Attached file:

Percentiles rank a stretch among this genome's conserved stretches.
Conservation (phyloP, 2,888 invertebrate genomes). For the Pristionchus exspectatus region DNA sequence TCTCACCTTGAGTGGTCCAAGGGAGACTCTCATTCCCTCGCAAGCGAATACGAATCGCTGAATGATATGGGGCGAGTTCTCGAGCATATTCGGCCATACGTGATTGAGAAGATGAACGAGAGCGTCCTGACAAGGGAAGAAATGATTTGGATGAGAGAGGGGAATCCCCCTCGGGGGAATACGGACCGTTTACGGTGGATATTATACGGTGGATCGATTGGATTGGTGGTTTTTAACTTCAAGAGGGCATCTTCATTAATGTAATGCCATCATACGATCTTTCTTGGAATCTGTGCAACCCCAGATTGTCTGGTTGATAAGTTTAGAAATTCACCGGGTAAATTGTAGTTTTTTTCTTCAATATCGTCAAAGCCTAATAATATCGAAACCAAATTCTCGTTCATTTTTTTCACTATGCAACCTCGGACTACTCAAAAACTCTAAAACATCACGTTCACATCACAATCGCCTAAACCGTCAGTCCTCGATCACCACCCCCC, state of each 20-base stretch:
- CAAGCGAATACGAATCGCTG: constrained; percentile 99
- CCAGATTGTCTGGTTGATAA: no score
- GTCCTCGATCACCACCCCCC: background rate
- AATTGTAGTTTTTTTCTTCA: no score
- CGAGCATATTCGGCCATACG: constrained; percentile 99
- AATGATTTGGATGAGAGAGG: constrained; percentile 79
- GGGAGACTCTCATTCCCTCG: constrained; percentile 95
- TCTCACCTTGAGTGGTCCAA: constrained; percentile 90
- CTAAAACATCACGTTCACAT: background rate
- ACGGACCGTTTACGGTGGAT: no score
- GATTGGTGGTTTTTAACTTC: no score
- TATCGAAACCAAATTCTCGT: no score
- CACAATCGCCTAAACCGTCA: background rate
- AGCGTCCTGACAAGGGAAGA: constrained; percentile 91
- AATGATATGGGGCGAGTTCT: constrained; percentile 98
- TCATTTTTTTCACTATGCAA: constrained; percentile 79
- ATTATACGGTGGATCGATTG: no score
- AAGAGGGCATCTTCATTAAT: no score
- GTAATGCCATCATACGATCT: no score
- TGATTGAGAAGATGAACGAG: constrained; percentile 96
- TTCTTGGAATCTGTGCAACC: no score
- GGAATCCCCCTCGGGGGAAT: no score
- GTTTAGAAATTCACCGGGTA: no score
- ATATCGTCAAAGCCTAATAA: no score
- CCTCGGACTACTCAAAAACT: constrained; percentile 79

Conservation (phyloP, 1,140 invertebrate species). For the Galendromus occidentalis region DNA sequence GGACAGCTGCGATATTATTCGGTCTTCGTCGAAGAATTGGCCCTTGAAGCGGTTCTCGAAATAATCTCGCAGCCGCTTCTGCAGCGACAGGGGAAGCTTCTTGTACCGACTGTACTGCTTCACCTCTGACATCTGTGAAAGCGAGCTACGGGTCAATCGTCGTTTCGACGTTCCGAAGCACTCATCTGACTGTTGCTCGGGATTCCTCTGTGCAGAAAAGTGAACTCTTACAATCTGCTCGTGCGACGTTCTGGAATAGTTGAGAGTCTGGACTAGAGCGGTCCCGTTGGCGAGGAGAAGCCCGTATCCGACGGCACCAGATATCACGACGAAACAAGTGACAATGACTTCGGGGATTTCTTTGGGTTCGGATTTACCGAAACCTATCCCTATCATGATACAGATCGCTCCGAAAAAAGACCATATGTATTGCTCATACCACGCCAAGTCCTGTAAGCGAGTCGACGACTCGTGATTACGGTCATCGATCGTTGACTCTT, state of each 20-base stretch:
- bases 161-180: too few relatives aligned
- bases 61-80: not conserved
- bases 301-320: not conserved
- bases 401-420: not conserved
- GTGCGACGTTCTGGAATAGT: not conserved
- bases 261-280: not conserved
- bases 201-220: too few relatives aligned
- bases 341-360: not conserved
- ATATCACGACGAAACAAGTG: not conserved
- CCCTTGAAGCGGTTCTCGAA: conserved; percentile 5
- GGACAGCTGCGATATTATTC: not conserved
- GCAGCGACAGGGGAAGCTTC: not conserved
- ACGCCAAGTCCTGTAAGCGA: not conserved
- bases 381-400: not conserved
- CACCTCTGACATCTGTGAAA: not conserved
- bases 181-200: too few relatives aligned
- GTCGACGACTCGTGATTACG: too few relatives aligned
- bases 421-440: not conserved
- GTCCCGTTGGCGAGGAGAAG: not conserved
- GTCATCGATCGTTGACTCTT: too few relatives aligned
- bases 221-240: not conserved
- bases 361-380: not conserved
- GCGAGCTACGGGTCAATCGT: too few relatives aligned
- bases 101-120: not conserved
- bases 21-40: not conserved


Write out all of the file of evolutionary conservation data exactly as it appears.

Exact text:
Percentiles rank a stretch among this genome's conserved stretches.
Conservation (phyloP, 2,888 invertebrate genomes). For the Pristionchus exspectatus region DNA sequence TCTCACCTTGAGTGGTCCAAGGGAGACTCTCATTCCCTCGCAAGCGAATACGAATCGCTGAATGATATGGGGCGAGTTCTCGAGCATATTCGGCCATACGTGATTGAGAAGATGAACGAGAGCGTCCTGACAAGGGAAGAAATGATTTGGATGAGAGAGGGGAATCCCCCTCGGGGGAATACGGACCGTTTACGGTGGATATTATACGGTGGATCGATTGGATTGGTGGTTTTTAACTTCAAGAGGGCATCTTCATTAATGTAATGCCATCATACGATCTTTCTTGGAATCTGTGCAACCCCAGATTGTCTGGTTGATAAGTTTAGAAATTCACCGGGTAAATTGTAGTTTTTTTCTTCAATATCGTCAAAGCCTAATAATATCGAAACCAAATTCTCGTTCATTTTTTTCACTATGCAACCTCGGACTACTCAAAAACTCTAAAACATCACGTTCACATCACAATCGCCTAAACCGTCAGTCCTCGATCACCACCCCCC, state of each 20-base stretch:
- CAAGCGAATACGAATCGCTG: constrained; percentile 99
- CCAGATTGTCTGGTTGATAA: no score
- GTCCTCGATCACCACCCCCC: background rate
- AATTGTAGTTTTTTTCTTCA: no score
- CGAGCATATTCGGCCATACG: constrained; percentile 99
- AATGATTTGGATGAGAGAGG: constrained; percentile 79
- GGGAGACTCTCATTCCCTCG: constrained; percentile 95
- TCTCACCTTGAGTGGTCCAA: constrained; percentile 90
- CTAAAACATCACGTTCACAT: background rate
- ACGGACCGTTTACGGTGGAT: no score
- GATTGGTGGTTTTTAACTTC: no score
- TATCGAAACCAAATTCTCGT: no score
- CACAATCGCCTAAACCGTCA: background rate
- AGCGTCCTGACAAGGGAAGA: constrained; percentile 91
- AATGATATGGGGCGAGTTCT: constrained; percentile 98
- TCATTTTTTTCACTATGCAA: constrained; percentile 79
- ATTATACGGTGGATCGATTG: no score
- AAGAGGGCATCTTCATTAAT: no score
- GTAATGCCATCATACGATCT: no score
- TGATTGAGAAGATGAACGAG: constrained; percentile 96
- TTCTTGGAATCTGTGCAACC: no score
- GGAATCCCCCTCGGGGGAAT: no score
- GTTTAGAAATTCACCGGGTA: no score
- ATATCGTCAAAGCCTAATAA: no score
- CCTCGGACTACTCAAAAACT: constrained; percentile 79

Conservation (phyloP, 1,140 invertebrate species). For the Galendromus occidentalis region DNA sequence GGACAGCTGCGATATTATTCGGTCTTCGTCGAAGAATTGGCCCTTGAAGCGGTTCTCGAAATAATCTCGCAGCCGCTTCTGCAGCGACAGGGGAAGCTTCTTGTACCGACTGTACTGCTTCACCTCTGACATCTGTGAAAGCGAGCTACGGGTCAATCGTCGTTTCGACGTTCCGAAGCACTCATCTGACTGTTGCTCGGGATTCCTCTGTGCAGAAAAGTGAACTCTTACAATCTGCTCGTGCGACGTTCTGGAATAGTTGAGAGTCTGGACTAGAGCGGTCCCGTTGGCGAGGAGAAGCCCGTATCCGACGGCACCAGATATCACGACGAAACAAGTGACAATGACTTCGGGGATTTCTTTGGGTTCGGATTTACCGAAACCTATCCCTATCATGATACAGATCGCTCCGAAAAAAGACCATATGTATTGCTCATACCACGCCAAGTCCTGTAAGCGAGTCGACGACTCGTGATTACGGTCATCGATCGTTGACTCTT, state of each 20-base stretch:
- bases 161-180: too few relatives aligned
- bases 61-80: not conserved
- bases 301-320: not conserved
- bases 401-420: not conserved
- GTGCGACGTTCTGGAATAGT: not conserved
- bases 261-280: not conserved
- bases 201-220: too few relatives aligned
- bases 341-360: not conserved
- ATATCACGACGAAACAAGTG: not conserved
- CCCTTGAAGCGGTTCTCGAA: conserved; percentile 5
- GGACAGCTGCGATATTATTC: not conserved
- GCAGCGACAGGGGAAGCTTC: not conserved
- ACGCCAAGTCCTGTAAGCGA: not conserved
- bases 381-400: not conserved
- CACCTCTGACATCTGTGAAA: not conserved
- bases 181-200: too few relatives aligned
- GTCGACGACTCGTGATTACG: too few relatives aligned
- bases 421-440: not conserved
- GTCCCGTTGGCGAGGAGAAG: not conserved
- GTCATCGATCGTTGACTCTT: too few relatives aligned
- bases 221-240: not conserved
- bases 361-380: not conserved
- GCGAGCTACGGGTCAATCGT: too few relatives aligned
- bases 101-120: not conserved
- bases 21-40: not conserved